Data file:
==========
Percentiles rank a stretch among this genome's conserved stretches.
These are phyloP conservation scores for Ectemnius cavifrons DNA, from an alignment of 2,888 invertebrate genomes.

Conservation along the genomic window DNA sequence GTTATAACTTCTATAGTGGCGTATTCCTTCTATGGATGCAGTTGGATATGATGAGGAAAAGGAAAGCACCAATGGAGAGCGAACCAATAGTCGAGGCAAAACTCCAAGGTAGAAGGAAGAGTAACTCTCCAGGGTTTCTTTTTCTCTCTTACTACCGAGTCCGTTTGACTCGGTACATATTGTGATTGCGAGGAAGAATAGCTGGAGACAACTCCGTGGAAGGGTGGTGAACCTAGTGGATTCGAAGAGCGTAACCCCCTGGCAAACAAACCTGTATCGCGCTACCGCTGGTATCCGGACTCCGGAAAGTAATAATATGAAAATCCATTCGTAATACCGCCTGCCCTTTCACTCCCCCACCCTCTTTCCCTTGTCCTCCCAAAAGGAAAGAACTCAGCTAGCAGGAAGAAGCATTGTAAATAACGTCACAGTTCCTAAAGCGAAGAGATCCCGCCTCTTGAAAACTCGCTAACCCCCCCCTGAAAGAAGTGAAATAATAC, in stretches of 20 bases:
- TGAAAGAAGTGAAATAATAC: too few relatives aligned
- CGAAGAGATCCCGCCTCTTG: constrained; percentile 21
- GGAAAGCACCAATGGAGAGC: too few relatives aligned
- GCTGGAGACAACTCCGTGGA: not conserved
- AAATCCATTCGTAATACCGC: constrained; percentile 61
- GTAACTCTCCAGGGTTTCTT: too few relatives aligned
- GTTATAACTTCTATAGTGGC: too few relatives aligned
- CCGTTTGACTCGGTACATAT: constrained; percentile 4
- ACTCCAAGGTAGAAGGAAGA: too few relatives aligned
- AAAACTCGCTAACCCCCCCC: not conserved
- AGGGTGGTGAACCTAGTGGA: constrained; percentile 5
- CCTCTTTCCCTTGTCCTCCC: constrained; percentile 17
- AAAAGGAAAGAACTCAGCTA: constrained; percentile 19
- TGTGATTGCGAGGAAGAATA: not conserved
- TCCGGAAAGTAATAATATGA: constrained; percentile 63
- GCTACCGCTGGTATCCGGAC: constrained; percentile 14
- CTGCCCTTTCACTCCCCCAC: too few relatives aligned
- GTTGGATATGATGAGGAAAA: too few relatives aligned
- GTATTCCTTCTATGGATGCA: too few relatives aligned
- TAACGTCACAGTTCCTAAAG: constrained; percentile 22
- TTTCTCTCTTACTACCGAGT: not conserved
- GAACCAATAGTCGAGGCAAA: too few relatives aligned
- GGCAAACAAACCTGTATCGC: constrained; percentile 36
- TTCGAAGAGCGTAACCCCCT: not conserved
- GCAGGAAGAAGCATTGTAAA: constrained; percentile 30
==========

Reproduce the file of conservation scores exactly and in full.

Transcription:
Percentiles rank a stretch among this genome's conserved stretches.
These are phyloP conservation scores for Ectemnius cavifrons DNA, from an alignment of 2,888 invertebrate genomes.

Conservation along the genomic window DNA sequence GTTATAACTTCTATAGTGGCGTATTCCTTCTATGGATGCAGTTGGATATGATGAGGAAAAGGAAAGCACCAATGGAGAGCGAACCAATAGTCGAGGCAAAACTCCAAGGTAGAAGGAAGAGTAACTCTCCAGGGTTTCTTTTTCTCTCTTACTACCGAGTCCGTTTGACTCGGTACATATTGTGATTGCGAGGAAGAATAGCTGGAGACAACTCCGTGGAAGGGTGGTGAACCTAGTGGATTCGAAGAGCGTAACCCCCTGGCAAACAAACCTGTATCGCGCTACCGCTGGTATCCGGACTCCGGAAAGTAATAATATGAAAATCCATTCGTAATACCGCCTGCCCTTTCACTCCCCCACCCTCTTTCCCTTGTCCTCCCAAAAGGAAAGAACTCAGCTAGCAGGAAGAAGCATTGTAAATAACGTCACAGTTCCTAAAGCGAAGAGATCCCGCCTCTTGAAAACTCGCTAACCCCCCCCTGAAAGAAGTGAAATAATAC, in stretches of 20 bases:
- TGAAAGAAGTGAAATAATAC: too few relatives aligned
- CGAAGAGATCCCGCCTCTTG: constrained; percentile 21
- GGAAAGCACCAATGGAGAGC: too few relatives aligned
- GCTGGAGACAACTCCGTGGA: not conserved
- AAATCCATTCGTAATACCGC: constrained; percentile 61
- GTAACTCTCCAGGGTTTCTT: too few relatives aligned
- GTTATAACTTCTATAGTGGC: too few relatives aligned
- CCGTTTGACTCGGTACATAT: constrained; percentile 4
- ACTCCAAGGTAGAAGGAAGA: too few relatives aligned
- AAAACTCGCTAACCCCCCCC: not conserved
- AGGGTGGTGAACCTAGTGGA: constrained; percentile 5
- CCTCTTTCCCTTGTCCTCCC: constrained; percentile 17
- AAAAGGAAAGAACTCAGCTA: constrained; percentile 19
- TGTGATTGCGAGGAAGAATA: not conserved
- TCCGGAAAGTAATAATATGA: constrained; percentile 63
- GCTACCGCTGGTATCCGGAC: constrained; percentile 14
- CTGCCCTTTCACTCCCCCAC: too few relatives aligned
- GTTGGATATGATGAGGAAAA: too few relatives aligned
- GTATTCCTTCTATGGATGCA: too few relatives aligned
- TAACGTCACAGTTCCTAAAG: constrained; percentile 22
- TTTCTCTCTTACTACCGAGT: not conserved
- GAACCAATAGTCGAGGCAAA: too few relatives aligned
- GGCAAACAAACCTGTATCGC: constrained; percentile 36
- TTCGAAGAGCGTAACCCCCT: not conserved
- GCAGGAAGAAGCATTGTAAA: constrained; percentile 30